Are cablecos leveraging big data better than telcos?

Comcast, Time Warner Cable and Verizon all have their own priorities for big data.
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Time Warner Cable got some ink this week in FastCompany for its commendable use of big data to be more competitive and deal with challenges such as over-the-top providers who nibble at its revenue. Are they the exception to the rule in the highly competitive communications and media arena?

In the article, TWC talks about how it blends publicly available data--from sources as diverse as voter registration and real estate with its own customer records and usage data--to enhance marketing and business intelligence. Joan Gillman, president of TWC Media, told FastCompany that it also uses that data to launch custom campaigns tailored to geographies and demographics among its users.

Time Warner Cable Media DMS is a pilot project currently underway in Texas that demonstrates how the company reaches out with targeted marketing through all the channels a customer uses, including mobile devices, iPads and social media. The platform tracks a user's engagement level within an ad campaign on each channel and adjusts offers accordingly. The company uses big data analytics from a variety of third-party vendors such as Nominum.

This is all good and necessary for TWC's businesses, but the big data analytics space is too nascent at this point to say anyone has a clear advantage. Communications service providers of all stripes are leveraging big data. Some are just leveraging it in different ways or being more public about some of the ways they are using it.

Comcast recently launched its Universal Database Initiative, which takes large volumes of data from different systems along a workflow, in different log formats, to drive operational intelligence and improve the experience through troubleshooting and root cause analysis, as well as to track and measure success.

It partnered with a San Francisco-based company called Splunk, which was founded 2004 and today has more than 600 employees, and serves 54 of the Fortune 100 companies with its operational intelligence platform for machine data based on Hadoop.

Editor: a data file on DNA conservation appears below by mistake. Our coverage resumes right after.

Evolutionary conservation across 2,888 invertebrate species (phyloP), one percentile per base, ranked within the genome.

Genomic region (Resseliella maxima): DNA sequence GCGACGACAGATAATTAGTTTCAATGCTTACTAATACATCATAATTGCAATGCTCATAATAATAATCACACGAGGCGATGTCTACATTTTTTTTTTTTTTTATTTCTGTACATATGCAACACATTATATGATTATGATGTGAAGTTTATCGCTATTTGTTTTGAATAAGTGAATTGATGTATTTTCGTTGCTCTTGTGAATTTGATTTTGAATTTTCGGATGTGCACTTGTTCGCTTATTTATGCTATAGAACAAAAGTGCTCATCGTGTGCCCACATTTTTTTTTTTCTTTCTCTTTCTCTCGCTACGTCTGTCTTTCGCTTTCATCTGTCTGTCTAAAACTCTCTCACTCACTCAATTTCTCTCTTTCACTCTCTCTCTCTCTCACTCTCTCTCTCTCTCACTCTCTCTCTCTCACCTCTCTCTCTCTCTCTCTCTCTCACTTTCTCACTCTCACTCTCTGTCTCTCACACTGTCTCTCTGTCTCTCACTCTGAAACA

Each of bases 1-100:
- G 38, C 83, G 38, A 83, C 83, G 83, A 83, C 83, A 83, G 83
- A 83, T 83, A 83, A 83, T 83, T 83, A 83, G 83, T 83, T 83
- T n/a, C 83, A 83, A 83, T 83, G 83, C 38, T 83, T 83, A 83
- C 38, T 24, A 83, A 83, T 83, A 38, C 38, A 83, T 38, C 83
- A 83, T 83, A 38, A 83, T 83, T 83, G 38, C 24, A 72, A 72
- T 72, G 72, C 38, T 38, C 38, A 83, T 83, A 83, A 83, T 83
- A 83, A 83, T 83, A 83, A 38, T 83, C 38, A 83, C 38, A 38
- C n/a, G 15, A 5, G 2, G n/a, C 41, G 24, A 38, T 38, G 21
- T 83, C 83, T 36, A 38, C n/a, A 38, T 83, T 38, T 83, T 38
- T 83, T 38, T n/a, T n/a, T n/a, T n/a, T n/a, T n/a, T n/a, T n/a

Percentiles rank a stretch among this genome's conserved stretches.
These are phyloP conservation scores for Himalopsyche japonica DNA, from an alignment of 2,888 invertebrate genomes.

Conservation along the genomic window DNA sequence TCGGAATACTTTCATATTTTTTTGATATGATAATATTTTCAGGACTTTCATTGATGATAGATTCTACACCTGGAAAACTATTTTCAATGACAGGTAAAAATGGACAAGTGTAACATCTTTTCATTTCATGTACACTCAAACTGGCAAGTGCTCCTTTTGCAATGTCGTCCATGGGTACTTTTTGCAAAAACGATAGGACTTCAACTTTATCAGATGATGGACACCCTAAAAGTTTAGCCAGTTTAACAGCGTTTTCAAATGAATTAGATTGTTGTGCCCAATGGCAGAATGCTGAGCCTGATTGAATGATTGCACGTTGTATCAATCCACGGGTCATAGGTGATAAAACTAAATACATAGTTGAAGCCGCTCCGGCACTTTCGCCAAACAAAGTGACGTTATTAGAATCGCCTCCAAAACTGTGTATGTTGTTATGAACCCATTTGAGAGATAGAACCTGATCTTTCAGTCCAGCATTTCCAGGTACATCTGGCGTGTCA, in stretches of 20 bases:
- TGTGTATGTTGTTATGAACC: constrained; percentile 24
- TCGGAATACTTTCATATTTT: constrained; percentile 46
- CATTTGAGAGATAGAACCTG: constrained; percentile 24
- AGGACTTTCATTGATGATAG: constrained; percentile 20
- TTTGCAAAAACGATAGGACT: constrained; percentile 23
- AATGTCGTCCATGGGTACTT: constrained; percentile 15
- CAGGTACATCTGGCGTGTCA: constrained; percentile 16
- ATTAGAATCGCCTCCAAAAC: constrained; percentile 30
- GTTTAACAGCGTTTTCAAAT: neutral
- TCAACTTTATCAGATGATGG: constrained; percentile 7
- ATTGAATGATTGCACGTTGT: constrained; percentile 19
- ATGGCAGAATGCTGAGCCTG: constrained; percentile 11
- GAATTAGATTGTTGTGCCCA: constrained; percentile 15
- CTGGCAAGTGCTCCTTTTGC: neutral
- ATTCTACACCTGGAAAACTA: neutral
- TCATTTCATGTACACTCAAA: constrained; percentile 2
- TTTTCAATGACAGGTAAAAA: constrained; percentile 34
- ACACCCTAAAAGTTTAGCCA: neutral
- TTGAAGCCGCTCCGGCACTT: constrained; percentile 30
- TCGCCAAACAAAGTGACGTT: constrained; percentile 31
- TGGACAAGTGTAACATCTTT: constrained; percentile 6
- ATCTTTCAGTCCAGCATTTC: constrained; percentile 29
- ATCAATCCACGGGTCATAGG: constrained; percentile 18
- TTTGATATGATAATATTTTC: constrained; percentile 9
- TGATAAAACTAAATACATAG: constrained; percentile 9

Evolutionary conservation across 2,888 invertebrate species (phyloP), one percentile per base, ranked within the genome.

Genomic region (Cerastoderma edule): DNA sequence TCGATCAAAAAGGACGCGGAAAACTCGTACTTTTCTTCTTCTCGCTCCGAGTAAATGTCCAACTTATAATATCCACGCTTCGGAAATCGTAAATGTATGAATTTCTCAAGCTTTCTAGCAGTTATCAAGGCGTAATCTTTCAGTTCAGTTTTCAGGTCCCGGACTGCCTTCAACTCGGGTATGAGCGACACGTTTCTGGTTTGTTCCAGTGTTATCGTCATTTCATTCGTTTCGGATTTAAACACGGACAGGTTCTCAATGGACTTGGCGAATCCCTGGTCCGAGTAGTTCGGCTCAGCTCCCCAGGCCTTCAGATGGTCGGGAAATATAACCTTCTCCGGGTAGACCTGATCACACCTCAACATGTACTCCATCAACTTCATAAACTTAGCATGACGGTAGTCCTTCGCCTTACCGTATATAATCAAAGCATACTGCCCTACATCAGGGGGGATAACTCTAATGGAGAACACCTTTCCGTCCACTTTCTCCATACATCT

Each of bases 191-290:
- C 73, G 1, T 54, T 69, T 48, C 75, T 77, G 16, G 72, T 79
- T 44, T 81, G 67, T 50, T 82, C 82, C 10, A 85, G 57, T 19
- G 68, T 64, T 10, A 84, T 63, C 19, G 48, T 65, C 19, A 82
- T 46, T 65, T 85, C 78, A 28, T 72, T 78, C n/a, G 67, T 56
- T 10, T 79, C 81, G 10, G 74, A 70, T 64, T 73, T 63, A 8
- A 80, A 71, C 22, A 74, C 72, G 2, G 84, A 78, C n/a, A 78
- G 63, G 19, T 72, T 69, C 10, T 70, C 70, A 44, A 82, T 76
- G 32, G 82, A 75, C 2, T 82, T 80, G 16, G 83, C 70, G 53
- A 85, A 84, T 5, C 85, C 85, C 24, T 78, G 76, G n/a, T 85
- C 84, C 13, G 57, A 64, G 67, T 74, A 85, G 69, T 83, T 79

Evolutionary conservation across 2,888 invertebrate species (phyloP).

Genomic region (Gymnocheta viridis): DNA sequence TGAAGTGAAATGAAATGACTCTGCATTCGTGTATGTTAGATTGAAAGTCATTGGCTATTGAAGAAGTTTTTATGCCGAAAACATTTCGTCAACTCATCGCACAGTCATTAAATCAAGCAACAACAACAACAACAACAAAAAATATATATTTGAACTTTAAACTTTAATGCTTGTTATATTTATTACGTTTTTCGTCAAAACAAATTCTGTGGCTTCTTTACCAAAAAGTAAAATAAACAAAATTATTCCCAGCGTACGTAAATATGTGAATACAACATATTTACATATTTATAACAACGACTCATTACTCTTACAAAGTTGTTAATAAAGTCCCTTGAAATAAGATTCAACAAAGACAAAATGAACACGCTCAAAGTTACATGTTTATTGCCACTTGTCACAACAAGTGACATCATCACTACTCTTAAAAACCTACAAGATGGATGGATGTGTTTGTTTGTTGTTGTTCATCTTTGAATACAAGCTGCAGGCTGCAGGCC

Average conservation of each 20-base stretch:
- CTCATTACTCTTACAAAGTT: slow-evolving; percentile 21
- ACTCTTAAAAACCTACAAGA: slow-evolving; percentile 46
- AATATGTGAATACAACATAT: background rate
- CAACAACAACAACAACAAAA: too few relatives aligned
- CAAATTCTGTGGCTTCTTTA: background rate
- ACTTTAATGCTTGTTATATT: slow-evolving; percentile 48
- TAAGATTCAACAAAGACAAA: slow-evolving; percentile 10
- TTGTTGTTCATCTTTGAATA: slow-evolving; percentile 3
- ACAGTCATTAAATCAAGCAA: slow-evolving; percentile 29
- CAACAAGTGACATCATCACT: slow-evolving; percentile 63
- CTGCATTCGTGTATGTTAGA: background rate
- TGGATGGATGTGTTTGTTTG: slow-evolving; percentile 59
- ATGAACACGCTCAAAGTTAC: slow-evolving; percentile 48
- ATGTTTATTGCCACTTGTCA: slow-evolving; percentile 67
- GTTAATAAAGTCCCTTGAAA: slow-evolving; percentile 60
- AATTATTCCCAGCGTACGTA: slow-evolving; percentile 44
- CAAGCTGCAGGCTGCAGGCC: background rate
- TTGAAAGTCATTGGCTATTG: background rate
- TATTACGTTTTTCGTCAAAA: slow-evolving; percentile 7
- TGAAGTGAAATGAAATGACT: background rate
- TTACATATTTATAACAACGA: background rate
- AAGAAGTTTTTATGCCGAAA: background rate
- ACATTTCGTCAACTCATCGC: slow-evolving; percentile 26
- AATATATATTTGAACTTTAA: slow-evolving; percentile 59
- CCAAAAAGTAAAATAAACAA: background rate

While cable giant TWC is talking about marketing insights and Comcast is talking about operational excellence, telecom giant Verizon is talking about leveraging big data as a product. InformationWeek covered Verizon CEO Lowell McAdams' keynote speech at the Consumer Electronics Show, in which he focused on health care and said the barriers to innovation in health care are finally coming down.

He talked about research growing, organizations connecting and gaps in under-served communities being filled thanks to the use of IT in the years ahead. and of course, Verizon's (NYSE: VZ) network, which he said can handle among other things bandwidth demand for sending MRIs and CAT scans over the Internet.

He also spoke about working to gain FDA clearance for its mHealth platform--a big data platform that will give patients and physicians tools to manage chronic diseases and a platform for reducing fraud in healthcare

These companies are using big data to compete, but not directly just yet. They are using big data to make them better companies with more innovative products and better performance. And that's a good start.

For more:
- see a review of McAdams' speech on InformationWeek

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